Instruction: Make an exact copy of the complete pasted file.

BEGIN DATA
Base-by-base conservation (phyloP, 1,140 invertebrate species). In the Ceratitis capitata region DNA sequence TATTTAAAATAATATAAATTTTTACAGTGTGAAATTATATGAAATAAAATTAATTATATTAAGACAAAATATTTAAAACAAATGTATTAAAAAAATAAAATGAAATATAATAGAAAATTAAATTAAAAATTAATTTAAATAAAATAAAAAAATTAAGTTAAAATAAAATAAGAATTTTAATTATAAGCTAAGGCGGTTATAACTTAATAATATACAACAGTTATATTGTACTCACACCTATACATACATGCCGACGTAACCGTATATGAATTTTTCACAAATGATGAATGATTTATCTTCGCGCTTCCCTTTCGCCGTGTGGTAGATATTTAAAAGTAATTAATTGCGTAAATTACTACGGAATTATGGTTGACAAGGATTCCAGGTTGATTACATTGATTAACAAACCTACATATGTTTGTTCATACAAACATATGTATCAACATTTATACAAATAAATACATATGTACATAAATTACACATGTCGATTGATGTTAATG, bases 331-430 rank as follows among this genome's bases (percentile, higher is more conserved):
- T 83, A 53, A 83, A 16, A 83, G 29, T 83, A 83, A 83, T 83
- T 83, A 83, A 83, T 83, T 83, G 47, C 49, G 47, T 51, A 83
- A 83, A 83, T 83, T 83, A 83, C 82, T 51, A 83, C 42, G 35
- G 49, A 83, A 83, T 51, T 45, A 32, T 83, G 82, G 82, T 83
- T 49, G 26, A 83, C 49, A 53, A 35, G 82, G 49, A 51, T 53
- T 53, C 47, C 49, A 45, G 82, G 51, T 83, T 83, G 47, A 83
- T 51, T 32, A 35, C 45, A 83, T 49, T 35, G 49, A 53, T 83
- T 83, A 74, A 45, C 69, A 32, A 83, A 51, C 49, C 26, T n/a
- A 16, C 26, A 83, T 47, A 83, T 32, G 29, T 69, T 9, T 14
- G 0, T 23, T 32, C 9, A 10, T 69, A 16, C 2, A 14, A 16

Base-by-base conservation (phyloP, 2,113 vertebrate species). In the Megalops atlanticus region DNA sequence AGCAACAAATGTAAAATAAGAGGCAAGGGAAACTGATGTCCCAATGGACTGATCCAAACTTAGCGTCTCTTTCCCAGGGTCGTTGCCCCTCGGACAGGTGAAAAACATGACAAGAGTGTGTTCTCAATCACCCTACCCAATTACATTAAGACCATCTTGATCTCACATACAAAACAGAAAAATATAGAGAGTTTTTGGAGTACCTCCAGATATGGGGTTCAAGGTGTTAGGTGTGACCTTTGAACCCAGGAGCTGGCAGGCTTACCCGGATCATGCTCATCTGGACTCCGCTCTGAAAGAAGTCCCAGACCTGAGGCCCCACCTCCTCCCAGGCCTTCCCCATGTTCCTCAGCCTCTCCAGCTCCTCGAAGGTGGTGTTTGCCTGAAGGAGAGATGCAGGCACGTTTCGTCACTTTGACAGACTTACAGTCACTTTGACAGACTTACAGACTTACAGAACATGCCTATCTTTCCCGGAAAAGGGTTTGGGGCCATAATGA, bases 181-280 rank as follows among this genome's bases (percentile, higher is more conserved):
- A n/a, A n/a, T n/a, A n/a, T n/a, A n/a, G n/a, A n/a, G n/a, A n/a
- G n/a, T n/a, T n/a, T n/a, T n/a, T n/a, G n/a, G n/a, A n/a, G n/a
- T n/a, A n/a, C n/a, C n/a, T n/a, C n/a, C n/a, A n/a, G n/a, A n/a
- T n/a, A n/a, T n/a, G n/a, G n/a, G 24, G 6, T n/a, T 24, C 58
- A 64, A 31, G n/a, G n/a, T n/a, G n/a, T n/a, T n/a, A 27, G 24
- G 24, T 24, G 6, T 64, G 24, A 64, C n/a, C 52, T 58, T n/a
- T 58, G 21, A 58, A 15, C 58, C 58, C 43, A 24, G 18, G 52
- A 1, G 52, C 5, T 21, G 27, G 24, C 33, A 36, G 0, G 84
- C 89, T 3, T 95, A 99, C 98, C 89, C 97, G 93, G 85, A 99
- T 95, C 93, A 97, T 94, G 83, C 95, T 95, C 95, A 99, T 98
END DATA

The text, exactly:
Base-by-base conservation (phyloP, 1,140 invertebrate species). In the Ceratitis capitata region DNA sequence TATTTAAAATAATATAAATTTTTACAGTGTGAAATTATATGAAATAAAATTAATTATATTAAGACAAAATATTTAAAACAAATGTATTAAAAAAATAAAATGAAATATAATAGAAAATTAAATTAAAAATTAATTTAAATAAAATAAAAAAATTAAGTTAAAATAAAATAAGAATTTTAATTATAAGCTAAGGCGGTTATAACTTAATAATATACAACAGTTATATTGTACTCACACCTATACATACATGCCGACGTAACCGTATATGAATTTTTCACAAATGATGAATGATTTATCTTCGCGCTTCCCTTTCGCCGTGTGGTAGATATTTAAAAGTAATTAATTGCGTAAATTACTACGGAATTATGGTTGACAAGGATTCCAGGTTGATTACATTGATTAACAAACCTACATATGTTTGTTCATACAAACATATGTATCAACATTTATACAAATAAATACATATGTACATAAATTACACATGTCGATTGATGTTAATG, bases 331-430 rank as follows among this genome's bases (percentile, higher is more conserved):
- T 83, A 53, A 83, A 16, A 83, G 29, T 83, A 83, A 83, T 83
- T 83, A 83, A 83, T 83, T 83, G 47, C 49, G 47, T 51, A 83
- A 83, A 83, T 83, T 83, A 83, C 82, T 51, A 83, C 42, G 35
- G 49, A 83, A 83, T 51, T 45, A 32, T 83, G 82, G 82, T 83
- T 49, G 26, A 83, C 49, A 53, A 35, G 82, G 49, A 51, T 53
- T 53, C 47, C 49, A 45, G 82, G 51, T 83, T 83, G 47, A 83
- T 51, T 32, A 35, C 45, A 83, T 49, T 35, G 49, A 53, T 83
- T 83, A 74, A 45, C 69, A 32, A 83, A 51, C 49, C 26, T n/a
- A 16, C 26, A 83, T 47, A 83, T 32, G 29, T 69, T 9, T 14
- G 0, T 23, T 32, C 9, A 10, T 69, A 16, C 2, A 14, A 16

Base-by-base conservation (phyloP, 2,113 vertebrate species). In the Megalops atlanticus region DNA sequence AGCAACAAATGTAAAATAAGAGGCAAGGGAAACTGATGTCCCAATGGACTGATCCAAACTTAGCGTCTCTTTCCCAGGGTCGTTGCCCCTCGGACAGGTGAAAAACATGACAAGAGTGTGTTCTCAATCACCCTACCCAATTACATTAAGACCATCTTGATCTCACATACAAAACAGAAAAATATAGAGAGTTTTTGGAGTACCTCCAGATATGGGGTTCAAGGTGTTAGGTGTGACCTTTGAACCCAGGAGCTGGCAGGCTTACCCGGATCATGCTCATCTGGACTCCGCTCTGAAAGAAGTCCCAGACCTGAGGCCCCACCTCCTCCCAGGCCTTCCCCATGTTCCTCAGCCTCTCCAGCTCCTCGAAGGTGGTGTTTGCCTGAAGGAGAGATGCAGGCACGTTTCGTCACTTTGACAGACTTACAGTCACTTTGACAGACTTACAGACTTACAGAACATGCCTATCTTTCCCGGAAAAGGGTTTGGGGCCATAATGA, bases 181-280 rank as follows among this genome's bases (percentile, higher is more conserved):
- A n/a, A n/a, T n/a, A n/a, T n/a, A n/a, G n/a, A n/a, G n/a, A n/a
- G n/a, T n/a, T n/a, T n/a, T n/a, T n/a, G n/a, G n/a, A n/a, G n/a
- T n/a, A n/a, C n/a, C n/a, T n/a, C n/a, C n/a, A n/a, G n/a, A n/a
- T n/a, A n/a, T n/a, G n/a, G n/a, G 24, G 6, T n/a, T 24, C 58
- A 64, A 31, G n/a, G n/a, T n/a, G n/a, T n/a, T n/a, A 27, G 24
- G 24, T 24, G 6, T 64, G 24, A 64, C n/a, C 52, T 58, T n/a
- T 58, G 21, A 58, A 15, C 58, C 58, C 43, A 24, G 18, G 52
- A 1, G 52, C 5, T 21, G 27, G 24, C 33, A 36, G 0, G 84
- C 89, T 3, T 95, A 99, C 98, C 89, C 97, G 93, G 85, A 99
- T 95, C 93, A 97, T 94, G 83, C 95, T 95, C 95, A 99, T 98